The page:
As to this assignment of error, defendant challenges the sufficiency of the evidence only as to the 4 December 1998 attempted common law robbery. Defendant cites to State v. Jacobs, 31 N.C. App. 582, 230 S.E.2d 550 (1976), in support of his argument that he did not attempt to rob the bank. In Jacobs, the defendant entered a hardware store. When the proprietor asked what he wanted the defendant stared at her. When she asked again, the defendant either pulled up his coat or the proprietor saw a pistol sticking out of his pants. When she screamed for help, the defendant ran out the door and rapidly walked away. The defendant was arrested for attempted armed robbery. At trial, the defendant testified that he entered the hardware store to purchase bullets for the pistol. The defendant further testified that he walked away when he realized he did not have enough money. The defendant was convicted and appealed.
    This Court concluded that the evidence merely placed the defendant in the hardware store with a pistol in his belt. The defendant did not have an accomplice, did not indicate or threatenthat he would use the gun, and did not demand any money or other property. The Jacob's Court stated that
        [t]he evidence raises a suspicion that defendant may have intended to commit a robbery or other crime but falls short of showing an overt act in furtherance of an intent to rob. If the evidence is only sufficient to raise a suspicion or conjecture as to whether the offense charged was committed, the motion for nonsuit should be allowed even though the suspicion so aroused is strong.

Id. at 584, 230 S.E.2d at 551-52.
    Jacobs is distinguishable. In the instant case the State's evidence did more then raise a strong suspicion that defendant intended to commit a robbery. The State's evidence tended to show the following. On 4 December 1998, defendant entered the bank and went to a workstation where he acted "very nervous" and created suspicion among bank personnel, particularly when a teller thought she saw a gun in his pocket. When defendant was approached to see if he needed help, defendant said he left his checkbook in the car and immediately exited the bank. In fact, a subsequent search of defendant and his vehicle revealed that he did not have any checks or other banking materials. A few minutes after he left, bank employees again saw defendant walking down the driveway toward the bank before he suddenly disappeared. At approximately the same time, a police officer patrolling the area in a marked car observed defendant walk toward the bank wearing a pair of large sunglasses and pulling up the hood of his thick, black sweat shirt. It was a warm day. The officer surmised that defendant must have seen him because defendant walked away from the front of the bank, "milledaround" the side of the building for a few minutes, then walked away from the bank. Defendant was then stopped and searched and found to have an unloaded .9 mm handgun in his waist belt, a laundry bag in his front jacket pocket, and a computer-generated note (which demanded money with “no blue packs” and threatened to detonate a bomb) in an envelope in defendant's right front pocket. It is very clear that defendant's actions were more than mere preparation and that the purpose of his actions in and around the bank was to commit a robbery. We therefore conclude that this evidence was sufficient to show that on 4 December 1998 defendant attempted to commit common-law robbery of the BB&T bank. Accordingly, this assignment of error is overruled.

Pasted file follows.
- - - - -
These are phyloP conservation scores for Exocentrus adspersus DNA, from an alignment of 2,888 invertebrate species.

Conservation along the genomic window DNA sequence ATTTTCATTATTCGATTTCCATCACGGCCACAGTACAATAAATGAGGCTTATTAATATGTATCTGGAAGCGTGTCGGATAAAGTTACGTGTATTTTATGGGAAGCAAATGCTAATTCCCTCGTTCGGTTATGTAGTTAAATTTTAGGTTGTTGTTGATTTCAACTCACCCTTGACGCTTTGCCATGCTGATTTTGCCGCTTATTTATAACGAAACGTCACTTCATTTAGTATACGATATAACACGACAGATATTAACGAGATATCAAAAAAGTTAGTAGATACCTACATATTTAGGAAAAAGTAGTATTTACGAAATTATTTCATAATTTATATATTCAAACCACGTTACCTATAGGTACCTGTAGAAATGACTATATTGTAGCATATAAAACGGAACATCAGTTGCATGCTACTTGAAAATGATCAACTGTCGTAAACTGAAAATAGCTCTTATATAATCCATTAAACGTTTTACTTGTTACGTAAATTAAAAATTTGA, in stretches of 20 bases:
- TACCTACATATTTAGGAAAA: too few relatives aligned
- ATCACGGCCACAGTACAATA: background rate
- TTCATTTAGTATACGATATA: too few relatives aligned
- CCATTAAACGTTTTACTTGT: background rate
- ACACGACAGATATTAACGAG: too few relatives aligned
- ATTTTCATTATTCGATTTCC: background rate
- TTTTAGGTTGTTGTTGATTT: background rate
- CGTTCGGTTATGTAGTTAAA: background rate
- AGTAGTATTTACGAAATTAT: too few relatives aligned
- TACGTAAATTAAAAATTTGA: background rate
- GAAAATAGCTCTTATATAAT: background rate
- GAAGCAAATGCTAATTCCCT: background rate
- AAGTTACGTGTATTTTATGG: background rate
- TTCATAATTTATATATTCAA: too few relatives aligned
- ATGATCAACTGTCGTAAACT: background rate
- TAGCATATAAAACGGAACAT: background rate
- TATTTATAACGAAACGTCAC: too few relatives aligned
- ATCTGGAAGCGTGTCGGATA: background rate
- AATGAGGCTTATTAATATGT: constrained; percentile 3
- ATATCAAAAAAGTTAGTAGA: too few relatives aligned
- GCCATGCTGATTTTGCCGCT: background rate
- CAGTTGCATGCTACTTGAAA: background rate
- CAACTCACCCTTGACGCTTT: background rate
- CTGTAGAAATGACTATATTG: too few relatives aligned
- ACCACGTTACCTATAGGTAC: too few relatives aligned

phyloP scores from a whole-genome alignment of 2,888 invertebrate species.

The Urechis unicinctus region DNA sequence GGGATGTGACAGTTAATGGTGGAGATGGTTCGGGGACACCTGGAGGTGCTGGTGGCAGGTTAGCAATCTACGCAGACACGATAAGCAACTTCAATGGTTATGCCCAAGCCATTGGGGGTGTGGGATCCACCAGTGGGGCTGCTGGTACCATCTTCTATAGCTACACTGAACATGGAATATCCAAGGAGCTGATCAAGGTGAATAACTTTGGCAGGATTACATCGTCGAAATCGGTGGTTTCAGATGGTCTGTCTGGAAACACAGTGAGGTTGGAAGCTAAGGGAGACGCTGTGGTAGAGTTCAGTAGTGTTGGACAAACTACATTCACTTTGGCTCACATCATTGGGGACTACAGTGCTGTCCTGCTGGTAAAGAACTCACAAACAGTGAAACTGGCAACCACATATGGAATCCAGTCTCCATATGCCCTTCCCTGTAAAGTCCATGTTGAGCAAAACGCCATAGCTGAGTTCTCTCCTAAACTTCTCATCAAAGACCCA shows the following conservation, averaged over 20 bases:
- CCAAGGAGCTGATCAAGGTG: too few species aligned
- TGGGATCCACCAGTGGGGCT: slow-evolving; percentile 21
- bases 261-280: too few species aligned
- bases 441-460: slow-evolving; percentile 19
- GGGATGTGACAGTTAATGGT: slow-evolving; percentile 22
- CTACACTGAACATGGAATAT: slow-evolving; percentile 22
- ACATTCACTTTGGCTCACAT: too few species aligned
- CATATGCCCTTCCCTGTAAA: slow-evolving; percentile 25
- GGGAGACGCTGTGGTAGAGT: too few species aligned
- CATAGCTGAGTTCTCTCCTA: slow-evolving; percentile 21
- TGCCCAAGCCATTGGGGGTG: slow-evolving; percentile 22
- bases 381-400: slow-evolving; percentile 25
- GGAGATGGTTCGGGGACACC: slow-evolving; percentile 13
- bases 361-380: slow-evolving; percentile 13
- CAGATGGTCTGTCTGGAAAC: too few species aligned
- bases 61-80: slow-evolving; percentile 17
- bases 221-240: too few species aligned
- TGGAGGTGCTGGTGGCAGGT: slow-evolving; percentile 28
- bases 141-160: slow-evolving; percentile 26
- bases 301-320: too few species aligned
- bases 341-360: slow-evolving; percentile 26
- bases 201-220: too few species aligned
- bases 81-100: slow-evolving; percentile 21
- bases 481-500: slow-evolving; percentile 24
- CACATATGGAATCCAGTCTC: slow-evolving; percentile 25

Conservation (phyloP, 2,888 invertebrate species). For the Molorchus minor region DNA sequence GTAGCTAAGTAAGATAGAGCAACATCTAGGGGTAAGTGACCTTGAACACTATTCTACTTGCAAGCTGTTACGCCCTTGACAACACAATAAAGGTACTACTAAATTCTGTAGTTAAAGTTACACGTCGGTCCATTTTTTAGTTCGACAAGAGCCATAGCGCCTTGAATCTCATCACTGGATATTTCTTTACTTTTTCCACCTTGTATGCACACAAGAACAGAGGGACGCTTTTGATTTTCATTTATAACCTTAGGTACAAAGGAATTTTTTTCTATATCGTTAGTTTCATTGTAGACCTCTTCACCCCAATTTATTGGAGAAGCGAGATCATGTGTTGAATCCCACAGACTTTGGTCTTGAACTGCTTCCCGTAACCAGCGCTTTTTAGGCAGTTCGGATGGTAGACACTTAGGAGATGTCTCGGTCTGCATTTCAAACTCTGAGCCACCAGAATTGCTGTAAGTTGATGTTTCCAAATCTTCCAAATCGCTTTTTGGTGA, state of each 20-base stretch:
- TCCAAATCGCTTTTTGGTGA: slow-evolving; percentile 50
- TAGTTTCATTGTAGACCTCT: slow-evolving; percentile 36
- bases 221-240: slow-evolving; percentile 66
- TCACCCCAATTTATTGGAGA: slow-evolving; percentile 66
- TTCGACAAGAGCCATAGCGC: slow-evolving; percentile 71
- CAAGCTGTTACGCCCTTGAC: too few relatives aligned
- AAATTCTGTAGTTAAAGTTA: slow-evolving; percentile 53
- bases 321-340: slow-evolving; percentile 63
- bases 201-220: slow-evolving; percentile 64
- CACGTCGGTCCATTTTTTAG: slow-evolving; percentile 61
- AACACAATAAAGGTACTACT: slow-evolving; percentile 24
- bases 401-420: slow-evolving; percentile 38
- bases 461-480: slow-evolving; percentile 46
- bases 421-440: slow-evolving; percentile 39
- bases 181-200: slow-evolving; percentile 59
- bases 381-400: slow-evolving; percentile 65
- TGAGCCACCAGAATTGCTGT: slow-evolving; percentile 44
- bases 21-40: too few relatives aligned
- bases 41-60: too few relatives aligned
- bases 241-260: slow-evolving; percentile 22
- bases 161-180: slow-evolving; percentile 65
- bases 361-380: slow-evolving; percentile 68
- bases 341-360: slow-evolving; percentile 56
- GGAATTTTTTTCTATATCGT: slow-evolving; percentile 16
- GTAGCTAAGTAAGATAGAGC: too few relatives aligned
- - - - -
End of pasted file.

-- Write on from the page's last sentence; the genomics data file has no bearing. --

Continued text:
Based on the foregoing, we find no error.
    NO ERROR.
    Judges EAGLES and HUDSON concur.
    Report per rule 30(e).